Click here to return to the LMHS Home Page

 

Print-Friendly
Bookmarks

Esophagitis

Inflammation - esophagus; Erosive esophagitis

 

Esophagitis refers to any inflammation, irritation, or swelling of the esophagus. The esophagus is the tube that leads from the back of the mouth to the stomach.

Causes

 

Esophagitis is often caused by stomach fluid that flows back into the esophagus. The fluid contains acid which irritates the tissue. This problem is called gastroesophageal reflux. An autoimmune disorder called eosinophilic esophagitis also causes this condition.

The following increase your risk of esophagitis:

  • Alcohol use
  • Cigarette smoking
  • Surgery or radiation to the chest (for example, treatment for lung cancer)
  • Taking certain medicines without drinking plenty of water. These medicines include alendronate, doxycycline, ibandronate, risedronate, tetracycline, potassium tablets, and vitamin C
  • Vomiting

People who have a weakened immune system may develop infections that lead to esophagitis. Infection may be due to:

  • Fungi or yeast (most often Candida)
  • Viruses, such as herpes or cytomegalovirus

 

Symptoms

 

The infection or irritation may cause the esophagus to become inflamed. Sores called ulcers may form.

Symptoms may include:

  • Cough
  • Difficulty swallowing
  • Painful swallowing
  • Heartburn (acid reflux)
  • Hoarseness
  • Sore throat

 

Exams and Tests

 

The doctor may perform the following tests:

  • Esophageal manometry
  • Esophagogastroduodenoscopy (EGD), removing a piece of tissue from the esophagus for examination (biopsy)
  • Upper GI series (barium swallow x-ray)

 

Treatment

 

Treatment depends on the cause.

  • For reflux disease, you may need to take medicines that reduce stomach acid.
  • Infections will need to be treated with antibiotics.
  • Eosinophilic esophagitis is treated with medication and possibly eliminating certain foods from your diet.

 

Outlook (Prognosis)

 

Most of the time, the disorders that cause esophagitis respond to treatment.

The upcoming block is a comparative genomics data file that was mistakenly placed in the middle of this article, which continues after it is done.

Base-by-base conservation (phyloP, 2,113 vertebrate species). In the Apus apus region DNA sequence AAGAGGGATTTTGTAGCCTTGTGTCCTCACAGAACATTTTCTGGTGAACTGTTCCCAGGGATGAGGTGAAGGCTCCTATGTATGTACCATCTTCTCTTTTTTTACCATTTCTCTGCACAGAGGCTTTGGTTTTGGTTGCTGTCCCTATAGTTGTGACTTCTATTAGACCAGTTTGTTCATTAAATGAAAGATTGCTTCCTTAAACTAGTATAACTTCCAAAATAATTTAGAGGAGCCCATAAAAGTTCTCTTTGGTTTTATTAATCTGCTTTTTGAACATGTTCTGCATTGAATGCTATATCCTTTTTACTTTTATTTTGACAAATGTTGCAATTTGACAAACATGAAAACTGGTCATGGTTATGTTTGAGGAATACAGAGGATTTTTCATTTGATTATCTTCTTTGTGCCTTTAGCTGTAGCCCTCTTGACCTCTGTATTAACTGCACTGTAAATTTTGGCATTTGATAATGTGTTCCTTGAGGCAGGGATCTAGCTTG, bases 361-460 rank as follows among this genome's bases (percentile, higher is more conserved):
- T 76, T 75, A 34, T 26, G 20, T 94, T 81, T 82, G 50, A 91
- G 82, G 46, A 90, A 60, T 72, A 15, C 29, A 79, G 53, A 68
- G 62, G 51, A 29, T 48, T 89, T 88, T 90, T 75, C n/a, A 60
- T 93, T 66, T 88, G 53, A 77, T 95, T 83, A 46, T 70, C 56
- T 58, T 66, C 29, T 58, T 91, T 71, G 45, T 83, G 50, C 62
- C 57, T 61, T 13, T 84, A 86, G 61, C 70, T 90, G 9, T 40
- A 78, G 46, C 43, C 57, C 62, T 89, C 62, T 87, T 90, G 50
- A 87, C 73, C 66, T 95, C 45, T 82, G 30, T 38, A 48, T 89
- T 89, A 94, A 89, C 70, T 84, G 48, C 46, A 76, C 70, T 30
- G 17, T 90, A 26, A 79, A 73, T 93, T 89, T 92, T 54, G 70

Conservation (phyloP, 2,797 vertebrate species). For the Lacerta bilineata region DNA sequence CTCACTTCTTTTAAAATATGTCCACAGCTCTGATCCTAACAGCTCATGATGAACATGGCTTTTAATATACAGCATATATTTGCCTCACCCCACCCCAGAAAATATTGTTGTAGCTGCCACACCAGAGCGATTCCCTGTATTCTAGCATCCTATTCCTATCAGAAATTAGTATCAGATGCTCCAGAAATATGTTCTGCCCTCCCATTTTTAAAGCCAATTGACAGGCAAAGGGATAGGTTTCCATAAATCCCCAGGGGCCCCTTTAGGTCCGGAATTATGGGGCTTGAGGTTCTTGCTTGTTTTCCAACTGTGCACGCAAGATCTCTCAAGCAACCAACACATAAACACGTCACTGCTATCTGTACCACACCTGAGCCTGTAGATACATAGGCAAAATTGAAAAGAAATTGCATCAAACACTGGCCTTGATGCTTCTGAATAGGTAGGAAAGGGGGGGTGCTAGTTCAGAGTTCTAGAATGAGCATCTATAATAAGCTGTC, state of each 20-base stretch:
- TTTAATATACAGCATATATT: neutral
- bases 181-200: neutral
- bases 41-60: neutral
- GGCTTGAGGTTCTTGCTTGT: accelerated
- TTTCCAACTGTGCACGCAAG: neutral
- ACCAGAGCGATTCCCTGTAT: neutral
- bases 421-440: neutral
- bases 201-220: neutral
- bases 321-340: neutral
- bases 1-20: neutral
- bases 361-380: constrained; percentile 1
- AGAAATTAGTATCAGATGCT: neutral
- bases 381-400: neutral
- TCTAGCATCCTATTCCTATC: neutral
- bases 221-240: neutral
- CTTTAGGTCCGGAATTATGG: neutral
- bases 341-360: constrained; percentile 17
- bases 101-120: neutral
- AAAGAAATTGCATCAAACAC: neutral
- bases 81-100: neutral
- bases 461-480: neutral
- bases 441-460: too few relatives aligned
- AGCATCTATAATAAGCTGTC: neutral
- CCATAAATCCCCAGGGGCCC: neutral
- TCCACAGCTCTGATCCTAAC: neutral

Possible Complications

 

If untreated, esophagitis may cause severe discomfort. Scarring (stricture) of the esophagus may develop. This can cause swallowing problems.

A condition called Barrett's esophagus can develop after years of gastroesophageal reflux. Rarely, Barrett's esophagus may lead to cancer of the esophagus.

 

When to Contact a Medical Professional

 

Call your health care provider if you have symptoms of esophagitis.

 

 

References

Falk GW, Katzka DA. Diseases of the esophagus. In: Goldman L, Schafer AI, eds. Goldman's Cecil Medicine. 24th ed. Philadelphia, PA: Elsevier Saunders; 2011:chap 140.

Richter JE, Friedenberg FK. Gastroesophageal reflux disease. In: Feldman M, Friedman LS, Brandt LJ, eds. Sleisenger & Fordtran's Gastrointestinal and Liver Disease. 9th ed. Philadelphia, PA: Elsevier Saunders; 2010:chap 43.

BACK TO TOPText only

 
  • Esophagus and stomach anatomy

    Esophagus and stomach an...

    illustration

  • Esophagus

    Esophagus

    illustration

    • Esophagus and stomach anatomy

      Esophagus and stomach an...

      illustration

    • Esophagus

      Esophagus

      illustration

    A Closer Look

     

      Tests for Esophagitis

       
         

        Review Date: 8/11/2014

        Reviewed By: Jenifer K. Lehrer, MD, Department of Gastroenterology, Frankford-Torresdale Hospital, Aria Health System, Philadelphia, PA. Review provided by VeriMed Healthcare Network. Also reviewed by David Zieve, MD, MHA, Isla Ogilvie, PhD, and the A.D.A.M. Editorial team.

        The information provided herein should not be used during any medical emergency or for the diagnosis or treatment of any medical condition. A licensed medical professional should be consulted for diagnosis and treatment of any and all medical conditions. Links to other sites are provided for information only -- they do not constitute endorsements of those other sites. © 1997- A.D.A.M., Inc. Any duplication or distribution of the information contained herein is strictly prohibited.
        adam.com

         
         
         

         

         

        A.D.A.M. content is best viewed in IE9 or above, Firefox and Google Chrome browser.